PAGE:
between me and those evils,
Against every cruel merciless
power that may oppose my body
and soul,
Against incantations of false prophets,
Against black laws of pagandom,
Against false laws of heretics,
Against craft of idolatry,
Against spells of women and
smiths and wizards,
Against every knowledge
that corrupts man’s body and soul.
Christ to shield me today
Against poising, against burning,
Against drowning, against wounding,
So there come to me
abundance of reward.
Christ with me, Christ before me,
Christ behind me,
Christ in me, Christ beneath me,
Christ above me,
Christ on my right,
Christ on my left,
Christ when I lie down,
Christ when I sit down,
Christ when I arise,
Christ in the heart of
every man who thinks of me,
Christ in the mouth of
every one who speaks of me,
Christ in the eye of
every one who sees me,
Christ in every ear
that hears me.
I arise today
Through a mighty strength,
the invocation of the Trinity,
Through belief in the threeness,
Through confession of the oneness
Of the Creator of Creation.

About St. Patrick:

Patrick was born about 390, in southwest Britain, somewhere between the Severn and the Clyde rivers, son of a deacon and grandson of a priest. When about sixteen years old, he was kidnapped by Irish pirates and sold into slavery in Ireland. Until this time, he had, by his own account, cared nothing for God, but now he turned to God for help. After six years, he either escaped or was freed, made his way to a port 200 miles away, and there persuaded some sailors to take him onto their ship. He returned to his family much changed, and began to prepare for the priesthood, and to study the Bible.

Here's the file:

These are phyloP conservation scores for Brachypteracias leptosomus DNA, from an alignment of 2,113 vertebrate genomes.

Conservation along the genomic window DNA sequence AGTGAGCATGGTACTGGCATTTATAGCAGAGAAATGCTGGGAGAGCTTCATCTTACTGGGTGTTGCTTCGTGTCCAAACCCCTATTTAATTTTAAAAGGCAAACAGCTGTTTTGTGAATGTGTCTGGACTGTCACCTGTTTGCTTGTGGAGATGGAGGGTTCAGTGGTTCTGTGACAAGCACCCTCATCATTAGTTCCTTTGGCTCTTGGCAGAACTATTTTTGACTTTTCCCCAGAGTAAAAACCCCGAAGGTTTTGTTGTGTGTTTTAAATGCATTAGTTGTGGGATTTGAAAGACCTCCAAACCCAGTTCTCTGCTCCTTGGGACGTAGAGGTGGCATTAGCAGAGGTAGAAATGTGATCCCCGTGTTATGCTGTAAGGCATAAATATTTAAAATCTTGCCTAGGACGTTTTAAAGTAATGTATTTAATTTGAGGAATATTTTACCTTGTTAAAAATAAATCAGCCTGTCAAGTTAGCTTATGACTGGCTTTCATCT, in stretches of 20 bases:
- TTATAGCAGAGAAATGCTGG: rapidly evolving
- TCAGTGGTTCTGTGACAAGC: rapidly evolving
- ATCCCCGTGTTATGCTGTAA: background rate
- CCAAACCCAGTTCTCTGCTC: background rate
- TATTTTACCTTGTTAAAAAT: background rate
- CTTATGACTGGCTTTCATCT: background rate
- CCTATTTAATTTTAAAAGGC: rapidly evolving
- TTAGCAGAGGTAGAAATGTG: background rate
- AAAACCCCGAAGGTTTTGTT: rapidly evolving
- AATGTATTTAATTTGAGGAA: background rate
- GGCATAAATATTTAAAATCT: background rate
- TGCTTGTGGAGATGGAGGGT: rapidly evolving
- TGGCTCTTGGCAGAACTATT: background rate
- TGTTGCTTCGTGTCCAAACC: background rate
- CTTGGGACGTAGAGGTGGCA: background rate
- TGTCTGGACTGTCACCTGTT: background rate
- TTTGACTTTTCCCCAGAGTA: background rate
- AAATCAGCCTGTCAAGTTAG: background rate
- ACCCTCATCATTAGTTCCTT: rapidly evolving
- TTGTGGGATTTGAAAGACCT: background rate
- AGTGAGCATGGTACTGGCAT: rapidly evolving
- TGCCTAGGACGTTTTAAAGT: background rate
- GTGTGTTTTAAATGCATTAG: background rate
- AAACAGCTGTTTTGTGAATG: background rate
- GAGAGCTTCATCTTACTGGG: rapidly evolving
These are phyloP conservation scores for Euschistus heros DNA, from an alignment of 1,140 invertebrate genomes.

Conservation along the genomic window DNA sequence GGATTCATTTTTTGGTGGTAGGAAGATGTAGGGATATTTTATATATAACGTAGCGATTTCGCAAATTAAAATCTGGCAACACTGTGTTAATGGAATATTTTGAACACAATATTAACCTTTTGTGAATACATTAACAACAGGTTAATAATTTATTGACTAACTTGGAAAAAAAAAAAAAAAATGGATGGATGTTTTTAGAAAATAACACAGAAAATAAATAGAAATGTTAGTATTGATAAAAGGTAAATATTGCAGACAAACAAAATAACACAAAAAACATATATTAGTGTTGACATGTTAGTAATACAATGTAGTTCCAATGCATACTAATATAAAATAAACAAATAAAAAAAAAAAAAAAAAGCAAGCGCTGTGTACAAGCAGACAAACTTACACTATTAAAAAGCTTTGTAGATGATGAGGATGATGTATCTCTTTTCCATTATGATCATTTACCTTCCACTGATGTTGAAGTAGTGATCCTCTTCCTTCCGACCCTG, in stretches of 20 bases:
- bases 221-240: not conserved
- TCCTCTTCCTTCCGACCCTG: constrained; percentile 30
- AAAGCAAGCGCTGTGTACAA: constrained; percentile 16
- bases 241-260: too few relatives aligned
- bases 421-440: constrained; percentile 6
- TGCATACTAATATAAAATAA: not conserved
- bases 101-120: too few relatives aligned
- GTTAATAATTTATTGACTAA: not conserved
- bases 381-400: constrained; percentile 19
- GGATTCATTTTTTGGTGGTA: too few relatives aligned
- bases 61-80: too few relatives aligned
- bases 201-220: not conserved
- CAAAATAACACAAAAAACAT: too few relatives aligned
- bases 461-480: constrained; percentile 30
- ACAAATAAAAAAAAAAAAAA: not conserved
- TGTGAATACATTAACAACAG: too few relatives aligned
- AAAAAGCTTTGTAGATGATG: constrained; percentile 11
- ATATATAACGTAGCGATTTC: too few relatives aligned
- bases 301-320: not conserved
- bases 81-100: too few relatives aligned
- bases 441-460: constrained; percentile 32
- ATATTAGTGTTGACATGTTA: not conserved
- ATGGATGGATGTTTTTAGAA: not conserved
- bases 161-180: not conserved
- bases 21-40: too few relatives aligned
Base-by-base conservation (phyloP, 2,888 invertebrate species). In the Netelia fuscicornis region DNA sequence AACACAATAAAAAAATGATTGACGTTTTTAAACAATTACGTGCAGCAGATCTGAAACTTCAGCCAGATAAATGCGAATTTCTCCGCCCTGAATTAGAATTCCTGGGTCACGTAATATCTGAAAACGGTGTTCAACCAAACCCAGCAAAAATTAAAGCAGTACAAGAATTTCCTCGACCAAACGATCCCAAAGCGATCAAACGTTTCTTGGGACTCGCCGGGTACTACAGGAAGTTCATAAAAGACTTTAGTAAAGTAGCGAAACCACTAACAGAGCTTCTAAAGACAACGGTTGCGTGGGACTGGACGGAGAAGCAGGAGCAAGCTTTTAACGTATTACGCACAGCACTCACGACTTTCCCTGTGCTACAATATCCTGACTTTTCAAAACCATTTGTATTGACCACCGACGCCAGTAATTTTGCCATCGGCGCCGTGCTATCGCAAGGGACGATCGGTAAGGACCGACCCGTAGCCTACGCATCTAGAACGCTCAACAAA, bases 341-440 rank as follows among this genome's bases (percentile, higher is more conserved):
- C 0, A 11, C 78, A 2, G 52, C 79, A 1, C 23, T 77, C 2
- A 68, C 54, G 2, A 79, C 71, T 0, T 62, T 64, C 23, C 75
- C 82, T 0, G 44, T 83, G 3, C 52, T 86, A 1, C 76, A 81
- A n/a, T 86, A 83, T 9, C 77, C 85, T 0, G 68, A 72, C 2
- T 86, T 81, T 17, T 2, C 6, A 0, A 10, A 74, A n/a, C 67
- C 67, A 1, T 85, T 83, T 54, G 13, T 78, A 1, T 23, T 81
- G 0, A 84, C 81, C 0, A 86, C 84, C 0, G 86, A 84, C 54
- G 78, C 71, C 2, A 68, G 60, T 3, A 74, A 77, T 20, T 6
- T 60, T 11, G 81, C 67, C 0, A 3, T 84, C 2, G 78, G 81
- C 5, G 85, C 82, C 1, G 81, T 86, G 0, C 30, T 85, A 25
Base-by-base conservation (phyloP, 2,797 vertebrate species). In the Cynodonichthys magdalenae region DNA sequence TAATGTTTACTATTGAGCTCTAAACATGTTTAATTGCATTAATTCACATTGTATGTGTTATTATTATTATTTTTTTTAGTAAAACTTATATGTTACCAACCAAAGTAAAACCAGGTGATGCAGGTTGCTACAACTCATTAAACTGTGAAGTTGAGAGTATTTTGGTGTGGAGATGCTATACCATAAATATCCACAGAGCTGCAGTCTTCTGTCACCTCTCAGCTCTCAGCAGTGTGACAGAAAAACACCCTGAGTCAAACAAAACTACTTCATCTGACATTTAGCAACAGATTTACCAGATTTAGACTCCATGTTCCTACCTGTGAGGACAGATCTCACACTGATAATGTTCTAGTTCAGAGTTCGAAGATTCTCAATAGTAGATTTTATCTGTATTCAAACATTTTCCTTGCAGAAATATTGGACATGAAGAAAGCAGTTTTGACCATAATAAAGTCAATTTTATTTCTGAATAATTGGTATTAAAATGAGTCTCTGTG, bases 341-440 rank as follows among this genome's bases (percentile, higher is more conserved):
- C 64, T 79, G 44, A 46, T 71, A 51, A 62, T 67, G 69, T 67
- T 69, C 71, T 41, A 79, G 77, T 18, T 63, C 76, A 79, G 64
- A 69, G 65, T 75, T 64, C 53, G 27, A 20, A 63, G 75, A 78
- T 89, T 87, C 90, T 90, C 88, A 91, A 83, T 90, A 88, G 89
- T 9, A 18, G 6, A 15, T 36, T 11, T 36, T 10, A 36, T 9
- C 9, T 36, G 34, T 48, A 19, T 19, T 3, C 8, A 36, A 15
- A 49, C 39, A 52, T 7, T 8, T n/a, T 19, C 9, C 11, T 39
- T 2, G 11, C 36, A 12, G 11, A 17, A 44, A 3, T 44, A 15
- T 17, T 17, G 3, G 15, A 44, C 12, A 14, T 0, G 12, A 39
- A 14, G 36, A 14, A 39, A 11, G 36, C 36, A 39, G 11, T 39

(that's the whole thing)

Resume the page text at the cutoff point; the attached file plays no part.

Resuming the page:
Around 435, Patrick was commissioned, perhaps by bishops in Gaul and perhaps by the Pope, to go to Ireland as a bishop and missionary. Four years earlier another bishop, Palladius, had gone to Ireland to preach, but he was no longer there (my sources disagree on whether he had died, or had become discouraged and left Ireland to preach in Scotland). Patrick made his headquarters at Armagh in the North, where he built a school, and had the protection of the local monarch. From this base he made extensive missionary journeys, with considerable success. To say that he single-handedly turned Ireland from a pagan to a Christian country is an exaggeration, but is not far from the truth.

Almost everything we know about him comes from his own writings, available in English in the Ancient Christian Writers series. He has left us an autobiography (called the Confessio), a Letter to Coroticus in which he denounces the slave trade and rebukes the British chieftain Coroticus for taking part in it, and the Lorica (or “Breastplate” a poem of disputed authorship traditionally attributed to Patrick), a work that has been called “part prayer, part anthem, and part incantation.” The Lorica is a truly magnificent hymn, found today in many hymnals (usually abridged by the omission of the two stanzas bracketed below). The translation into English as given here is by Cecil Frances Alexander, whose husband was Archbishop of Armagh, and thus the direct successor of Patrick. She published nearly 400 poems and hymns of her own, including the well-known “There is a green hill far away,” “Once in royal David’s city,” “Jesus calls us; o’er the tumult,” and “All things bright and beautiful, All creatures great and small.” (Source)